SCADA Security Vulnerability

Yesterday Dillon Beresford announced and ICS-CERT confirmed that the Siemens’ S7-200, S7-300 and S7-400 families of PLC’s suffered from the same replay vulnerability as the S7-1200. Siemens had not announced this even though they have had the information for over two months now and had an opportunity to discuss the issue directly with customers last week at the Automation Summit.

There are only two bad choices why Siemens failed to disclose this to their customers:

  1. Incompetence: Siemens top security talent and engineers were unable to figure out that the replay attack on the S7-1200 did in fact work against the other S7 PLC’s. The big boys that are used in more critical systems. Dillon Beresford was able to confirm this in less than a week, in off hours/spare time, once he got his hands on a S7-300.
  2. Deception: Siemens knew this very early and chose not to tell their customers. Most importantly they chose to deceive their customers last week at the Automation Summit with lies of omission and by making forceful statements that all of the S7-1200 vulnerabilities had been patched.

Unlike Stuxnet where evidence points to incompetence or at best ignorant bliss, this case was almost surely deception. And it worked for at least a week as Automation Summit attendees where singing the praises of Siemens new commitment to security.

The deception continues in the press release and announcements.

Siemens announced today it has identified a potential security weakness in the programming and configuration client software authentication mechanism employed by its SIMATIC S7 family of programmable controllers, including the S7-200, S7-1200, S7-300 and S7-400.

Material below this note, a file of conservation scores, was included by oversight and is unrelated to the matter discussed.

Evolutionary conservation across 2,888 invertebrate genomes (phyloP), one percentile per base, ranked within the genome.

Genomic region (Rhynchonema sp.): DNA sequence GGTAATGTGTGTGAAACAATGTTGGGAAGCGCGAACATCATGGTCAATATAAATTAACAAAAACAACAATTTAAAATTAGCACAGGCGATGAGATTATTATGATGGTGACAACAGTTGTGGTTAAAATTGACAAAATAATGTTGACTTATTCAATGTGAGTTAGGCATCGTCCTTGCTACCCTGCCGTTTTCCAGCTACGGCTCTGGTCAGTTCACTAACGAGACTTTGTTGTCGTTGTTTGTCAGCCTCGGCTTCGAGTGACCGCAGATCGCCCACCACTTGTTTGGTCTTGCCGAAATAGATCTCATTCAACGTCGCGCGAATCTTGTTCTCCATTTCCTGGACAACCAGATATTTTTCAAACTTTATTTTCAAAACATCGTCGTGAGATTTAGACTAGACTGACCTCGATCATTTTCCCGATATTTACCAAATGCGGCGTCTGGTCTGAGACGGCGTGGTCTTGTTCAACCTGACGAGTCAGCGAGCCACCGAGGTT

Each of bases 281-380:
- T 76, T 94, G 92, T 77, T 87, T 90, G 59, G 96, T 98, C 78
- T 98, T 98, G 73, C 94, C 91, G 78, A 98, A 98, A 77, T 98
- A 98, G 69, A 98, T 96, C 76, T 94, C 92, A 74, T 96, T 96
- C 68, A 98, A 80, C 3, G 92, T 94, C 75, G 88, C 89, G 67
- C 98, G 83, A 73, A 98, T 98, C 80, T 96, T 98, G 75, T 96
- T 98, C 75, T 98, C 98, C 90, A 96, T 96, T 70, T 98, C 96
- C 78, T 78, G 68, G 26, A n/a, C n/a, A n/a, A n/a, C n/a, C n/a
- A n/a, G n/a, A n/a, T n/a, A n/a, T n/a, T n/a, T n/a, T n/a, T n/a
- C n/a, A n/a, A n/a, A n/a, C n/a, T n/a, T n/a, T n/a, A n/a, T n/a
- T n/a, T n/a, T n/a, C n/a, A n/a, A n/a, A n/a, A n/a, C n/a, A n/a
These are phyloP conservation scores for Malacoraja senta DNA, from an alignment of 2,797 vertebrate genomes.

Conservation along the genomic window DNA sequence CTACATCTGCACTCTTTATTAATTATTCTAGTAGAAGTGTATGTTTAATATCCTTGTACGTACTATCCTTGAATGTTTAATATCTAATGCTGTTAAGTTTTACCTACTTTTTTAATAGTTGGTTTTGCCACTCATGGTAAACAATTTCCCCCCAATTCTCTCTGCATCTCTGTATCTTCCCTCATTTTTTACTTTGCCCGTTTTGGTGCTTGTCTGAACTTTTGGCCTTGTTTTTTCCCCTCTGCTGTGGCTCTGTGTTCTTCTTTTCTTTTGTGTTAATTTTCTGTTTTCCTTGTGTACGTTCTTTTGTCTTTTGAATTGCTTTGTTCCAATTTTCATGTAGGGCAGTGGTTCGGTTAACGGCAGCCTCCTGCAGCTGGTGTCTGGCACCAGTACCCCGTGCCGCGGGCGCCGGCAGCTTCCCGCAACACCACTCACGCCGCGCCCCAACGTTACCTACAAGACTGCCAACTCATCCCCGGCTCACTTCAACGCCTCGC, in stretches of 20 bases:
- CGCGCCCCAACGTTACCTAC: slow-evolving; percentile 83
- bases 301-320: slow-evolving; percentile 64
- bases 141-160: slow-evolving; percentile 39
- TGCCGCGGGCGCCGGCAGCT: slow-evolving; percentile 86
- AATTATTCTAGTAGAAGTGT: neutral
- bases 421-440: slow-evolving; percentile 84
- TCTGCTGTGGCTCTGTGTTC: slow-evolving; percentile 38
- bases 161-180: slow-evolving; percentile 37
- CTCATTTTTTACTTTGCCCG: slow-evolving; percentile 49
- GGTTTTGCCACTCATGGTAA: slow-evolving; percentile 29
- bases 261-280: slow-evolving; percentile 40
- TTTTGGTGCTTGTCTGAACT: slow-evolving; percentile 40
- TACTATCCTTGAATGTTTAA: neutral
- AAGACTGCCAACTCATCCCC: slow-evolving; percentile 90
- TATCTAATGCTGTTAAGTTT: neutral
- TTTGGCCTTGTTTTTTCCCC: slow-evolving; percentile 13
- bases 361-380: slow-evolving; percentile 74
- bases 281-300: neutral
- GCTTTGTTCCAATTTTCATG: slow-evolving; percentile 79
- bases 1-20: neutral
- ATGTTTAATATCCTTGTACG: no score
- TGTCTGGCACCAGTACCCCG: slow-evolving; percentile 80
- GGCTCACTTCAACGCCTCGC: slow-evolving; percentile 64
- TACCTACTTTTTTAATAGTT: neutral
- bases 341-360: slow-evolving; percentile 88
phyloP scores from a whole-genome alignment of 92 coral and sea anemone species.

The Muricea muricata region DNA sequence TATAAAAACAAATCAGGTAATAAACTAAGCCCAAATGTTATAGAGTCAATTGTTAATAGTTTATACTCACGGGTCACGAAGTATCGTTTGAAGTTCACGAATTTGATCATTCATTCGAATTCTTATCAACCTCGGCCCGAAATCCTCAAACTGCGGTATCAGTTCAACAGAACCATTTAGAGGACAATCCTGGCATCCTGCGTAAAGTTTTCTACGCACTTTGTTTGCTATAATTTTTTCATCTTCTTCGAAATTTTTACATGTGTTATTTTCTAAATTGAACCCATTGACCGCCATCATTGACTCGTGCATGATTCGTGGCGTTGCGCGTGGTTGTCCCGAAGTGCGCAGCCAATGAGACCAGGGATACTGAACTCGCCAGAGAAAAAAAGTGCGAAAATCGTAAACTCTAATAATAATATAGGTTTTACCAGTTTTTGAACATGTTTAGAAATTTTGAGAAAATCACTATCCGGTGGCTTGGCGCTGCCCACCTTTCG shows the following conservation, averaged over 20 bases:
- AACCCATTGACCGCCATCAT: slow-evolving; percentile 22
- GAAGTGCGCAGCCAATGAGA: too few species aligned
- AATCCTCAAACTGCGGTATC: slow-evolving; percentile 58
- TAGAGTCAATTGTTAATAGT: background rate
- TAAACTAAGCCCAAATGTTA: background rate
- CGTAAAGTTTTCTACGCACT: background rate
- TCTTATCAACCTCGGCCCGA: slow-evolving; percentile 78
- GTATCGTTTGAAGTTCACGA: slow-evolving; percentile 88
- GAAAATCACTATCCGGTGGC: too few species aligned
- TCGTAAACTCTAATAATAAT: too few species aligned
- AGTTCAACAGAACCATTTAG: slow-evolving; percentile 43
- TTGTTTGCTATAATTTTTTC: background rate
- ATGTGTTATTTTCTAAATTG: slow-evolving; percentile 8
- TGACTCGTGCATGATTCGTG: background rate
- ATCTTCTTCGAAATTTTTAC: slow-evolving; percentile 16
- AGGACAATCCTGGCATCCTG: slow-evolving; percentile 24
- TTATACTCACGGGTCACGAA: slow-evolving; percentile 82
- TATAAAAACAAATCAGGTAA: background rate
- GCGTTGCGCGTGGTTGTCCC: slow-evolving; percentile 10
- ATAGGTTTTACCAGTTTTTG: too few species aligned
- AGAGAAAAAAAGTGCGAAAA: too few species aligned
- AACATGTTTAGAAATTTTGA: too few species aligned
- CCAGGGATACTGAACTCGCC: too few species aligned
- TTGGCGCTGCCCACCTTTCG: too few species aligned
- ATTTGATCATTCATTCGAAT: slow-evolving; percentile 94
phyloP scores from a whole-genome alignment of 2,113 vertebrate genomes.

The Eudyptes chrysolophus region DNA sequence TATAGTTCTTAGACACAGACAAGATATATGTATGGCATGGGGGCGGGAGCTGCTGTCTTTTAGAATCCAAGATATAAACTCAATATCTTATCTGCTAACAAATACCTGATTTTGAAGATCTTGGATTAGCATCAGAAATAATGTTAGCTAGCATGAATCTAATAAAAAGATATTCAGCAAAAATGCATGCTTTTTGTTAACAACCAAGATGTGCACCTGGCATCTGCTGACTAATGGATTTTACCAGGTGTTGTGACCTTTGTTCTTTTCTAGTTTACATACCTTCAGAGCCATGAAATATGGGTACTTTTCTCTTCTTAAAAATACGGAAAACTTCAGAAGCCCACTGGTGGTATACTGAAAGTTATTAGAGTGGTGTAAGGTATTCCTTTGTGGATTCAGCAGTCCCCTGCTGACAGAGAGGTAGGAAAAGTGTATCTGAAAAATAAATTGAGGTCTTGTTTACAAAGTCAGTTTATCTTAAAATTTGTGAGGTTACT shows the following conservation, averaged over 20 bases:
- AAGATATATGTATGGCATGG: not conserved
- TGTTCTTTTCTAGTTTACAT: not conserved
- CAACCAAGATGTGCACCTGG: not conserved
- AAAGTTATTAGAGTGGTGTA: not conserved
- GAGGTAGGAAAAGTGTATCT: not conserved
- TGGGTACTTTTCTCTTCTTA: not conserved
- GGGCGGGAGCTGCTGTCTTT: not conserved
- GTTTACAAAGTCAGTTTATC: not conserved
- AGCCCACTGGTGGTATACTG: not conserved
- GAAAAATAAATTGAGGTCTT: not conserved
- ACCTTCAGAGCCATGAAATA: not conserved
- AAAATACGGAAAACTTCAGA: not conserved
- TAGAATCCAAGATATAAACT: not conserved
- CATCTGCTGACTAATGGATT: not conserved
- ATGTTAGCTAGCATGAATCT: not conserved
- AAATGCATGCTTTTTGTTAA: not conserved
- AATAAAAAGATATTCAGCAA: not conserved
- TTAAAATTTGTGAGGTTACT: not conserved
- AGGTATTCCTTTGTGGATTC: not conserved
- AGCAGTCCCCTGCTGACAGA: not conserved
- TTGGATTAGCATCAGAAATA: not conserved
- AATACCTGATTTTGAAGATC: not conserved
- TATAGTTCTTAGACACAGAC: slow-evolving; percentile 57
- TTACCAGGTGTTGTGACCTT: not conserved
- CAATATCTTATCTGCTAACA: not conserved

A more truthful paragraph would have been, “Siemens is now forced to admit that the replay vulnerability a researcher disclosed on the S7-1200 PLC last month affects the S7-200, 300 and 400 PLC’s. The researcher had contended it affected all of the S7 PLC’s, but couldn’t prove it because he did not have access to the more expensive S7 models. Unfortunately he got his hands on a S7-300, quickly verified it was also vulnerable, and chose to tell the world. We are now forced to admit our deception.”

At the Automation Summit Siemens proudly announced that the new security patch addressed all the vulnerabilities in the S7 1200. This can hardly be taken on faith now. And if they in fact developed the security patch for that model, why is it not available for the other models now? Siemens has also made claims on the limitation of the replay attack that Dillon has rejected in a recent podcast. It is much more than a replay attack. At this point, Dillon’s characterization of the vulnerability has a lot more credibility.

I have received some strongly worded emails asking why I’ve been so tough on Siemens and less so on other vendors. The reason is deception. Deception in not providing customers with the information they have that will help customers make risk management decisions. Deception in not telling customers where the problems are in Siemens’ security program, and the steps they are taking to correct it.

Siemens customers are now left to wait for the next bomb to drop at Black Hat. Siemens knows the vulnerabilities that will be announced there, but chose to remain silent on this as well at the Automation Summit. The approach is still happy talk until someone discloses bad news and then follow with a powerful marketing campaign to a compliant Automation Press.

Proactive Holistic

Perhaps it is time to add a new term to the ICS security lexicon: Proactive Holistic. This was the Siemens mantra at the Automation Summit. A Proactive Holistic approach is to provide quality marketing information on security without actually addressing the underlying processes that would lead to security or providing accurate information to customers to make risk management decisions.

Of course the Automation Press has their own Proactive Holistic response to the news. They publish Siemens’ press release, but chose to ignore the deception. This despite the fact that security stories are amongst the most popular and prevalent in the magazines. This despite the fact that they themselves were mislead at the user conference and wrote glowingly about Siemens new commitment to security post-Stuxnet.